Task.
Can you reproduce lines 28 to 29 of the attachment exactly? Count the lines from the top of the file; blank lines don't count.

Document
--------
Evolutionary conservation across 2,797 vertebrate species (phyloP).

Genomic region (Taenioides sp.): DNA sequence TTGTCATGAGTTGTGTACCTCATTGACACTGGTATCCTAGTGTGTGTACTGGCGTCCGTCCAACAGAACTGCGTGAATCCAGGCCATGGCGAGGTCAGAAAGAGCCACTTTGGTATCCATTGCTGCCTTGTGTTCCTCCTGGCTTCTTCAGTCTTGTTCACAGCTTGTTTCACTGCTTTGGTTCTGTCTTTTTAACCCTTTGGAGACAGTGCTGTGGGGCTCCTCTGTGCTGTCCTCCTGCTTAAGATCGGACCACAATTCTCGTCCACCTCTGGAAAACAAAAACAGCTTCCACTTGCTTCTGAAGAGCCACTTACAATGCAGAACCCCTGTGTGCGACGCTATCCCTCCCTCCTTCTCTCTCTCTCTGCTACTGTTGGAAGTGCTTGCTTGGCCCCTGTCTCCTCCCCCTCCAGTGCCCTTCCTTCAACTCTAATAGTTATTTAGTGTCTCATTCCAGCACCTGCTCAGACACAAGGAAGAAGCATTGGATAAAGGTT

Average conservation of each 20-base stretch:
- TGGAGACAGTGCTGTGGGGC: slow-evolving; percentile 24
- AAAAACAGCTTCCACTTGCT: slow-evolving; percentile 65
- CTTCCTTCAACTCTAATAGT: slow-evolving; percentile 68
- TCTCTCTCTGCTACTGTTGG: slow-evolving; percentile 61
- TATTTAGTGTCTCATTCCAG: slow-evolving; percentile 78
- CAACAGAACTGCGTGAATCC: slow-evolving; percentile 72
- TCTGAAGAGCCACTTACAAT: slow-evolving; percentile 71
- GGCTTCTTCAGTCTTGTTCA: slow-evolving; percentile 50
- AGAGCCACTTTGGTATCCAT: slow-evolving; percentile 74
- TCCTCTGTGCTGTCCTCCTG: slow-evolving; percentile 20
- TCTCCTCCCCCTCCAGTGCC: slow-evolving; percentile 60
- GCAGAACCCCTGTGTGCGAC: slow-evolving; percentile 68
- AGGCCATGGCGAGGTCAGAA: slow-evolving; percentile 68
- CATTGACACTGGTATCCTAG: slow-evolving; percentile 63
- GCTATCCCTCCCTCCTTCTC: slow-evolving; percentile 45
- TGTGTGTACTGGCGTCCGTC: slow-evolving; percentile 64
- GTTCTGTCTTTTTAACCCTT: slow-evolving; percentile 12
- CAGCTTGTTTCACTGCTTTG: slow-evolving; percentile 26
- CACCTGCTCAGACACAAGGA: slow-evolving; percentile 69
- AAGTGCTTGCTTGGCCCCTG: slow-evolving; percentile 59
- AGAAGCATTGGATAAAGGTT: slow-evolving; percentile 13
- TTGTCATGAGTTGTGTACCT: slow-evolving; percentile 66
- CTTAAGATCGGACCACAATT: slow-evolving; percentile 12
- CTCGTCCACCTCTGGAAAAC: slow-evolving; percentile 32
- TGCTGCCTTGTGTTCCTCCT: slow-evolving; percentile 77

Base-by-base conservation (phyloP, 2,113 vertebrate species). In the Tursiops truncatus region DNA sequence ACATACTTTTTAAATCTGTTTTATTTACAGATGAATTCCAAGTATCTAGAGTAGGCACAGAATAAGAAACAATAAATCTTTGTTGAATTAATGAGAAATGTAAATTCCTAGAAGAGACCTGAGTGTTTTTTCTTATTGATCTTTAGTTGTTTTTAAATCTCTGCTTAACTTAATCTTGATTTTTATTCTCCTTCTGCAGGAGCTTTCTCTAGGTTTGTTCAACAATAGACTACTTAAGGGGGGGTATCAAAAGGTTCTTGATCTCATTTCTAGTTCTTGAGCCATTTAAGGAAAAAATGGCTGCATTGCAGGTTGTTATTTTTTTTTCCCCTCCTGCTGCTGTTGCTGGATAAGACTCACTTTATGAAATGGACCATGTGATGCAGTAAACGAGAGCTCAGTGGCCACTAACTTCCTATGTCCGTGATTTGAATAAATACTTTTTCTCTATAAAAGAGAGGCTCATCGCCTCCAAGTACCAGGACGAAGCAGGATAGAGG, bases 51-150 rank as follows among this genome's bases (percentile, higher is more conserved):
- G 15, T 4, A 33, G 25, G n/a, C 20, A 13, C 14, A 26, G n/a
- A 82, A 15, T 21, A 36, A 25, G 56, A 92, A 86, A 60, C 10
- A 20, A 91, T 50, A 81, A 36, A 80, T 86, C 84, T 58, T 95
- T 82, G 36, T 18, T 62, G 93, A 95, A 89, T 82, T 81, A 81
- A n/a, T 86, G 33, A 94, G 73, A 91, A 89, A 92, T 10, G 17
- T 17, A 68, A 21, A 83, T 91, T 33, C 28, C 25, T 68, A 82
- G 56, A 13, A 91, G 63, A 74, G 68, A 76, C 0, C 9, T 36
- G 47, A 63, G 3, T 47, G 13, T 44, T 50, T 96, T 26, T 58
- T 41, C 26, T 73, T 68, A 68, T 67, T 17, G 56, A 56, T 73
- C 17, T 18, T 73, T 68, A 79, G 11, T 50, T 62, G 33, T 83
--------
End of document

- TGCTGCCTTGTGTTCCTCCT: slow-evolving; percentile 77

Base-by-base conservation (phyloP, 2,113 vertebrate species). In the Tursiops truncatus region DNA sequence ACATACTTTTTAAATCTGTTTTATTTACAGATGAATTCCAAGTATCTAGAGTAGGCACAGAATAAGAAACAATAAATCTTTGTTGAATTAATGAGAAATGTAAATTCCTAGAAGAGACCTGAGTGTTTTTTCTTATTGATCTTTAGTTGTTTTTAAATCTCTGCTTAACTTAATCTTGATTTTTATTCTCCTTCTGCAGGAGCTTTCTCTAGGTTTGTTCAACAATAGACTACTTAAGGGGGGGTATCAAAAGGTTCTTGATCTCATTTCTAGTTCTTGAGCCATTTAAGGAAAAAATGGCTGCATTGCAGGTTGTTATTTTTTTTTCCCCTCCTGCTGCTGTTGCTGGATAAGACTCACTTTATGAAATGGACCATGTGATGCAGTAAACGAGAGCTCAGTGGCCACTAACTTCCTATGTCCGTGATTTGAATAAATACTTTTTCTCTATAAAAGAGAGGCTCATCGCCTCCAAGTACCAGGACGAAGCAGGATAGAGG, bases 51-150 rank as follows among this genome's bases (percentile, higher is more conserved):